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The dos and don'ts of managing a controls project

11 March, 2013
pre-qualified operationally. 9. Shipping
Shipping, carriage and packing are too often taken for granted. Today’s control systems comprise many components that include sensitive microelectronic devices. Rough handling and transport of control panels can reduce the life of a control system due to shock loads experienced by miniature elements embedded in the main system components. Careful handling and transport methods are needed at each stage of the shipping activity. 10. Installation (optional)
Installation is rightly seen as a major part of a control system project. An efficient installation reduces the downtime burden, potentially reducing loss of production significantly. Planning, management and good documentation are key elements to this activity. The quality of the installation work also has a significant bearing on the ease with which future maintenance and support services are provided and the speed at which failures are found and resolved. 11. Commissioning Commissioning often feels like a frustrating delay getting into production, rather than the task that guarantees production reliability. There is always pressure to hasten this activity in the race to get production from a machine, often meaning that full process and material trials are left incomplete and deferred to a later date. This is inefficient. A comprehensive plan, agreed before commissioning starts, will set out the actions and parameters determined and agreed by the parties that, once met, are proof of compliance with the project specification. 12. Documentation Maintenance and support of any new machine or control system relies heavily on the depth and quality of the system documentation. It is rare to find many simple components in a modern control system. Manufacturers are constantly striving to develop their components with the aim of maintaining a market-leading position. This means that the availability and knowledge of control components are relatively short-lived. Self-sufficiency is therefore highly desirable in machine maintenance, for both efficiency and cost reasons. No engineer can support and fault-find on a control system effectively without comprehensive, up-to-date documentation. These activities rely on the professional development of control circuits using leading design tools (such as CAD) and custom software that is generated according to recognised industrial standards and with good documentation. 13. Sign-off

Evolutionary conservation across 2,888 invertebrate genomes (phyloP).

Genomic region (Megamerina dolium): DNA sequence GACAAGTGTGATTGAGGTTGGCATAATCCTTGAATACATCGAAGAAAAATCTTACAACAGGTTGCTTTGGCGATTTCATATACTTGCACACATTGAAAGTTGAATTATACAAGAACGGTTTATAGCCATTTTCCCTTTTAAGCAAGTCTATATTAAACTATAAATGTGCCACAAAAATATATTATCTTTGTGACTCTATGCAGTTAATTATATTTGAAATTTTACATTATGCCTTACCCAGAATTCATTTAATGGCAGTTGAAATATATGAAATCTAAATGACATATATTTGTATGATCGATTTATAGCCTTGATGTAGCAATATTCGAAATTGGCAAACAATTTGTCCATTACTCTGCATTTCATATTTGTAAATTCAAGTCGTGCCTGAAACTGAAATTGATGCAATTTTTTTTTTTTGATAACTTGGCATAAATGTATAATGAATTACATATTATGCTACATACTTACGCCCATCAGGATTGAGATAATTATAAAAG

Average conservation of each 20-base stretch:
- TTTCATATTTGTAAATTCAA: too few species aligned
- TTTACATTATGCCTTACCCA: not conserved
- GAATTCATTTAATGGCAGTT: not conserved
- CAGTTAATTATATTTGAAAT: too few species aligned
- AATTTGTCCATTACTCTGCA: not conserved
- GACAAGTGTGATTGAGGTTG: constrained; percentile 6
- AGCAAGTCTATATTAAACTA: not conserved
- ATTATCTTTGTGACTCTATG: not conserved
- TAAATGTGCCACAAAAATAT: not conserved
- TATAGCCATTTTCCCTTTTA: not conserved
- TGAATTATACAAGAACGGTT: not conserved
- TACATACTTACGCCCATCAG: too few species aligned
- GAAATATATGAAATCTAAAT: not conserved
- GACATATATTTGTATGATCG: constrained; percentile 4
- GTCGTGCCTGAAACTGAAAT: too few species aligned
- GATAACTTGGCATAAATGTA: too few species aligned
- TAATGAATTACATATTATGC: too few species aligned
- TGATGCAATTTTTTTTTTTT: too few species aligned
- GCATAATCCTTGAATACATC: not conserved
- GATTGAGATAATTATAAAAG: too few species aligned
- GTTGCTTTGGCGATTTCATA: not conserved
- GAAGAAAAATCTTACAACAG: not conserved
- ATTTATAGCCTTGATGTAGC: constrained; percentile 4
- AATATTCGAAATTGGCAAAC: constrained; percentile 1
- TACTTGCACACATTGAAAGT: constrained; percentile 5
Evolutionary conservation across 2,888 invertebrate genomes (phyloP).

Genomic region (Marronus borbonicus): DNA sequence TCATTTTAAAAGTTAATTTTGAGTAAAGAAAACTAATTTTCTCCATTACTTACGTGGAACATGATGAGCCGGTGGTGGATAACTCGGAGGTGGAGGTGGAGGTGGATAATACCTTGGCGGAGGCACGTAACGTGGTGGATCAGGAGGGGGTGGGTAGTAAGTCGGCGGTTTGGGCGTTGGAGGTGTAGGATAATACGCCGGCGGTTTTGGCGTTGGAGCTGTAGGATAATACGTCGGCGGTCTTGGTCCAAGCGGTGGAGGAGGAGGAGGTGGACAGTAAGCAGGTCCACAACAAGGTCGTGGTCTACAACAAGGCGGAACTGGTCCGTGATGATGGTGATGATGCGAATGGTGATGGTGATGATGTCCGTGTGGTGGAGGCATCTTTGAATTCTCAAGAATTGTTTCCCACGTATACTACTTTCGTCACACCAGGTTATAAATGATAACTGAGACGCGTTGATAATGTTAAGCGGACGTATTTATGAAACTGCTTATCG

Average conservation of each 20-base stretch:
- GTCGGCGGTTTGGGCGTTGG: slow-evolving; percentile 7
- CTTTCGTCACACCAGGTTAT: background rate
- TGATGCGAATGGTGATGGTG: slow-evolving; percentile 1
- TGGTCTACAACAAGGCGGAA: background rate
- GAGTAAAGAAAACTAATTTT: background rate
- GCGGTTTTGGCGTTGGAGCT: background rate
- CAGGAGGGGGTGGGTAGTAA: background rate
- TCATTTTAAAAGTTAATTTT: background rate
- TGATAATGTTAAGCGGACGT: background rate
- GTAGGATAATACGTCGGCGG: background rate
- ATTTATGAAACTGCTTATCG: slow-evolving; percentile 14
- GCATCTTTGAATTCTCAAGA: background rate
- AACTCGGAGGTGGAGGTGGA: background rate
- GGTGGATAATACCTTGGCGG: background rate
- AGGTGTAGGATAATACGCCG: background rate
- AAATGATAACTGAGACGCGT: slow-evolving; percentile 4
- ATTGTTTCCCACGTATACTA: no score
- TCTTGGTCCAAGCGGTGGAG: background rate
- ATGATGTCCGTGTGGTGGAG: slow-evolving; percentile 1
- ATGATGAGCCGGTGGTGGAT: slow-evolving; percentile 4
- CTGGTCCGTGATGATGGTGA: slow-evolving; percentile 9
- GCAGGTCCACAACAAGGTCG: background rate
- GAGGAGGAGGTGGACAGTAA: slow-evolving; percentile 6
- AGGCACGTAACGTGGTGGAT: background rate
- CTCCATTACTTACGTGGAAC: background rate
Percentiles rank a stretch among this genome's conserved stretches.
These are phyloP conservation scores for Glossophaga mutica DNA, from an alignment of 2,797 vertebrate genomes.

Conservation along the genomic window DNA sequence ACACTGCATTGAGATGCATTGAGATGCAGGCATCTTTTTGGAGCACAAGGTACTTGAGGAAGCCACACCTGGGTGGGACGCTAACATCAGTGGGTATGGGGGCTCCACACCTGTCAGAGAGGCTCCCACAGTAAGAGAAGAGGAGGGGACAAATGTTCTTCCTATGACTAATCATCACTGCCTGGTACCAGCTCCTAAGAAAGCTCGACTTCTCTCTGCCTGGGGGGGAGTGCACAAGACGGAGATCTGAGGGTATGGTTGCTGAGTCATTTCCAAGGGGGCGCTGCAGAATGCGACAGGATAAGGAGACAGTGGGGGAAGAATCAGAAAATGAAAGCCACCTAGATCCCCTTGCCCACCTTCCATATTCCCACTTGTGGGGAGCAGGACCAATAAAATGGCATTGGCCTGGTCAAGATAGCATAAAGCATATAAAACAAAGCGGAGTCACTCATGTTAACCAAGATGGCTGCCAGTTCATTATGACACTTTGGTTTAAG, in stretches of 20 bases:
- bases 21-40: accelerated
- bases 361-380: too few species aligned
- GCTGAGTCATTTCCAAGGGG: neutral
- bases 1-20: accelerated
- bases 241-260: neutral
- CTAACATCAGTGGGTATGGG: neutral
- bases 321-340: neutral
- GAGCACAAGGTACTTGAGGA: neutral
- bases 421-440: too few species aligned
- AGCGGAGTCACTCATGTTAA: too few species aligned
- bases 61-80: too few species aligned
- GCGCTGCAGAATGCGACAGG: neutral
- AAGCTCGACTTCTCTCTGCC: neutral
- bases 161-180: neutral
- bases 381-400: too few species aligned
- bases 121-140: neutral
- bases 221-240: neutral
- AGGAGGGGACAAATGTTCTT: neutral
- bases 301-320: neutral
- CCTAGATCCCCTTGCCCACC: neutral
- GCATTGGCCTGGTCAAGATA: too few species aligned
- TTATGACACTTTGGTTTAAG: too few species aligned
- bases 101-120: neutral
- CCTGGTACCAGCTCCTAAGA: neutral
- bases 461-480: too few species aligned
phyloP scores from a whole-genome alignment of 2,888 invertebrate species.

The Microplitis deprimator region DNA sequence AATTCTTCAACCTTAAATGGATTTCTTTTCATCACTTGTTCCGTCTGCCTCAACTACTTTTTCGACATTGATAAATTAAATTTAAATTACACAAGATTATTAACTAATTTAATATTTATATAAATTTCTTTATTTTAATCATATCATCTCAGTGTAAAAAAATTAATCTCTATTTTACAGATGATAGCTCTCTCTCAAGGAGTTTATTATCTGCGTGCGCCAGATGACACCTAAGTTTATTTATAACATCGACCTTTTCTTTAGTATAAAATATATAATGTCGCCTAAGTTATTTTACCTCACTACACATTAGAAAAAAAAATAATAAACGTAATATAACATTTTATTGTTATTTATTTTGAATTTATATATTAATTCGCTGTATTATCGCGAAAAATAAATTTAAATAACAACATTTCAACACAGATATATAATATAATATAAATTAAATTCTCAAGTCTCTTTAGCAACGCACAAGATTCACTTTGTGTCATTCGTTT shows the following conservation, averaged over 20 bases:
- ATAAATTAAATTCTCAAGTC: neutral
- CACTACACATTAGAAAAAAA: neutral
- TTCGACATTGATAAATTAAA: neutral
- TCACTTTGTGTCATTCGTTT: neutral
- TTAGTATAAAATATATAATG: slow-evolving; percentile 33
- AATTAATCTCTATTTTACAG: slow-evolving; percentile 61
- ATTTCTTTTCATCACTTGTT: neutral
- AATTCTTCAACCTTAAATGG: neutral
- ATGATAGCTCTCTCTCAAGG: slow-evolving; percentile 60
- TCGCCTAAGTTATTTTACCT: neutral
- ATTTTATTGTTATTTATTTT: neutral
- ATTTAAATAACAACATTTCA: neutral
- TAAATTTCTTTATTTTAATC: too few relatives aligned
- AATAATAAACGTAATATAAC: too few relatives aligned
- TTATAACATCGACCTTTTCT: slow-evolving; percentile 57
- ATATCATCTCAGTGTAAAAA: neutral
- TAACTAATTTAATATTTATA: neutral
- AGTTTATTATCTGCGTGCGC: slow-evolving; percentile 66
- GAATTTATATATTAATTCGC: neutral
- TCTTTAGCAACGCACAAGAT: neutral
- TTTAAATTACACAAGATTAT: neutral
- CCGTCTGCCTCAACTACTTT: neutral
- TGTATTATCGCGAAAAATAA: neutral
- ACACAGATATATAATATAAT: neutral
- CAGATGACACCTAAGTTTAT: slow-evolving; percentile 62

Obtaining the customer sign–off is a critical and sensitive stage for both parties. A commissioning plan helps this process greatly. Having a pre-determined schedule that is developed up-front is the professional way to address this activity. 14.  Training Training is a vital ingredient in machine ownership. Without controlled, educational exposure to the sometimes wide range of components with resident software, the ready uptake of ownership by the maintenance team is difficult to achieve. A confident engineer works much more effectively than one with limited knowledge and significant reliance on external agencies. Training is essential.

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